An Eye Enigma


eyeMy horse has been diagnosed with an eye infection called equine herpesvirus-2 (EHV-2) keratitis. I was told he is not contagious. Can you please tell me how it is spread and how best to manage it? Is lysine beneficial for this condition?      

-Name withheld upon request

A: The diagnosis of EH-2 keratitis---inflammation of the cornea, the transparent membrane covering the front of the eye---is controversial and requires more research. The equine herpes-virus family is better known for EH-1 and EH-4, which cause the chronic respiratory infection known as rhino-pneumonitis that can occasionally develop into a paralyzing neurological disease, as well as EH-3, which causes a venereal disease called equine coital exanthema. 

EH-2 is a slow-growing herpesvirus that can affect all horses.  We know that mares shed the virus from mucosal areas, including the eyes and the nose, and it is transmitted to foals soon after birth. But we’re not sure how EH-2 causes disease. Some have reported it to be associated with immunosuppression in foals, upper respiratory tract disease, conjunctivitis, keratitis and overall general malaise and poor performance. Still, whether EH-2 causes ocular disease in horses remains scientifically unproven. 

A relationship between the neurological, respiratory and reported ocular forms of EHV has not been established, nor has any information been published suggesting that the ocular form is directly contagious from horse to horse. Lysine is an essential amino acid that, in an oral preparation, has been used to treat herpesvirus-related keratitis in people and in cats, but whether the same treatment works for horses has not been well studied.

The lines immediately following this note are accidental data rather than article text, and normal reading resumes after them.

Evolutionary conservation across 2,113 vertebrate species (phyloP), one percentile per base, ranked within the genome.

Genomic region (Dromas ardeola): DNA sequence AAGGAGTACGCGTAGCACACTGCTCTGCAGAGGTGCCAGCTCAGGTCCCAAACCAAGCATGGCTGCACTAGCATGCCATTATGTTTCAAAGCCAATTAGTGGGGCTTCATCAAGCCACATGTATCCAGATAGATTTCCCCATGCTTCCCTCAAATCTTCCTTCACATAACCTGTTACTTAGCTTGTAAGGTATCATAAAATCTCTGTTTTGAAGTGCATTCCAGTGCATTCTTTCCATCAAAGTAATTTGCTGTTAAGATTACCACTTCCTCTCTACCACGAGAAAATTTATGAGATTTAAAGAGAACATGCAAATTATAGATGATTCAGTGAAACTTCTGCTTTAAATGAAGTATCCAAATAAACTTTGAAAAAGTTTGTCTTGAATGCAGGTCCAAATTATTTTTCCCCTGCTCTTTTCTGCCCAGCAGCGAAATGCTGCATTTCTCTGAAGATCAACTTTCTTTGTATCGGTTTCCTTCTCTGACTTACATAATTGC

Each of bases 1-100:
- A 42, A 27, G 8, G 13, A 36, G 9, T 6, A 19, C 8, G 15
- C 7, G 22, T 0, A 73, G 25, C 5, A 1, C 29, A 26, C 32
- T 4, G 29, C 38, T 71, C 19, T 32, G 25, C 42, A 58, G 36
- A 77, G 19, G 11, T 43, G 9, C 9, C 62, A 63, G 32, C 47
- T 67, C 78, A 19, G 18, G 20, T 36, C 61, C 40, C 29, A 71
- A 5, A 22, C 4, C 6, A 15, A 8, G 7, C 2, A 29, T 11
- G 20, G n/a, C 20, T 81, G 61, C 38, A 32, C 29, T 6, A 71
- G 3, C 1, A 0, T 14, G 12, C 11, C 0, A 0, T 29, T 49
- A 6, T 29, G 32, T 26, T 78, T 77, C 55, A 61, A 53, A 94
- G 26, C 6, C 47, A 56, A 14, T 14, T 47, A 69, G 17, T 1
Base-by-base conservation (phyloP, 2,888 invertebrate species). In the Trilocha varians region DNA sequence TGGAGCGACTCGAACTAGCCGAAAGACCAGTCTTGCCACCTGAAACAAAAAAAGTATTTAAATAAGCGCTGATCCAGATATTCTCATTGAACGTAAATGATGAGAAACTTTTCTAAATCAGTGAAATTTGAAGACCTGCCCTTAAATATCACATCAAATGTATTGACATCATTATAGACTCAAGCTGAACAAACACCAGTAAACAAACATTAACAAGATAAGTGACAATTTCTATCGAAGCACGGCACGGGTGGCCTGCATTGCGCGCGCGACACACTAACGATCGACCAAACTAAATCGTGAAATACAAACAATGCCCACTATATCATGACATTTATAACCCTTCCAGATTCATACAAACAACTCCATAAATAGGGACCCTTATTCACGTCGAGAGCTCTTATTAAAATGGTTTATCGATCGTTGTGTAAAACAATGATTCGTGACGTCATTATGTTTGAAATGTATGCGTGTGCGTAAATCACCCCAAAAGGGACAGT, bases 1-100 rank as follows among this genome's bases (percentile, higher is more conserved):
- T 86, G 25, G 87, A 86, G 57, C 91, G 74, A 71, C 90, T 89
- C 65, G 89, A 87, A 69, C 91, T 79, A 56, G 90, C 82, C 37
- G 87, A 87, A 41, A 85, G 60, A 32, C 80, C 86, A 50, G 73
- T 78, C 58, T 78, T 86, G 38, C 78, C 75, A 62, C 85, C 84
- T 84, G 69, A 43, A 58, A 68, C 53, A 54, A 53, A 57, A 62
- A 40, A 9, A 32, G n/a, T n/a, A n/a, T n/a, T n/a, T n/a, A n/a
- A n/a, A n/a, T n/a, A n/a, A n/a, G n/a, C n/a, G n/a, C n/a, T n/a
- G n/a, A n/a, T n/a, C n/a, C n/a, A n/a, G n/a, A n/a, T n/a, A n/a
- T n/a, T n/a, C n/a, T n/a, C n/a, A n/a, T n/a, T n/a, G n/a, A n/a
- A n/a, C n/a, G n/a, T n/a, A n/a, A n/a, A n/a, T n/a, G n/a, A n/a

If you are sensing by now that we don’t know much about herpesviruses and eye disease in horses, then you are getting the right message! We need much more research before we’ll under-stand whether EHV-2 causes ocular infections, and if so, how to treat them effectively. For now, treatments for keratitis have been primarily supportive, determined on a case-by-case basis, depending on the particular signs an individual horse develops. Meanwhile, I’d recommend that you have your horse examined by a board-certified veterinary ophthalmologist.

Amber Labelle, DVM, MS, DACVO
University of Illinois at Urbana–Champaign
Urbana, Illinois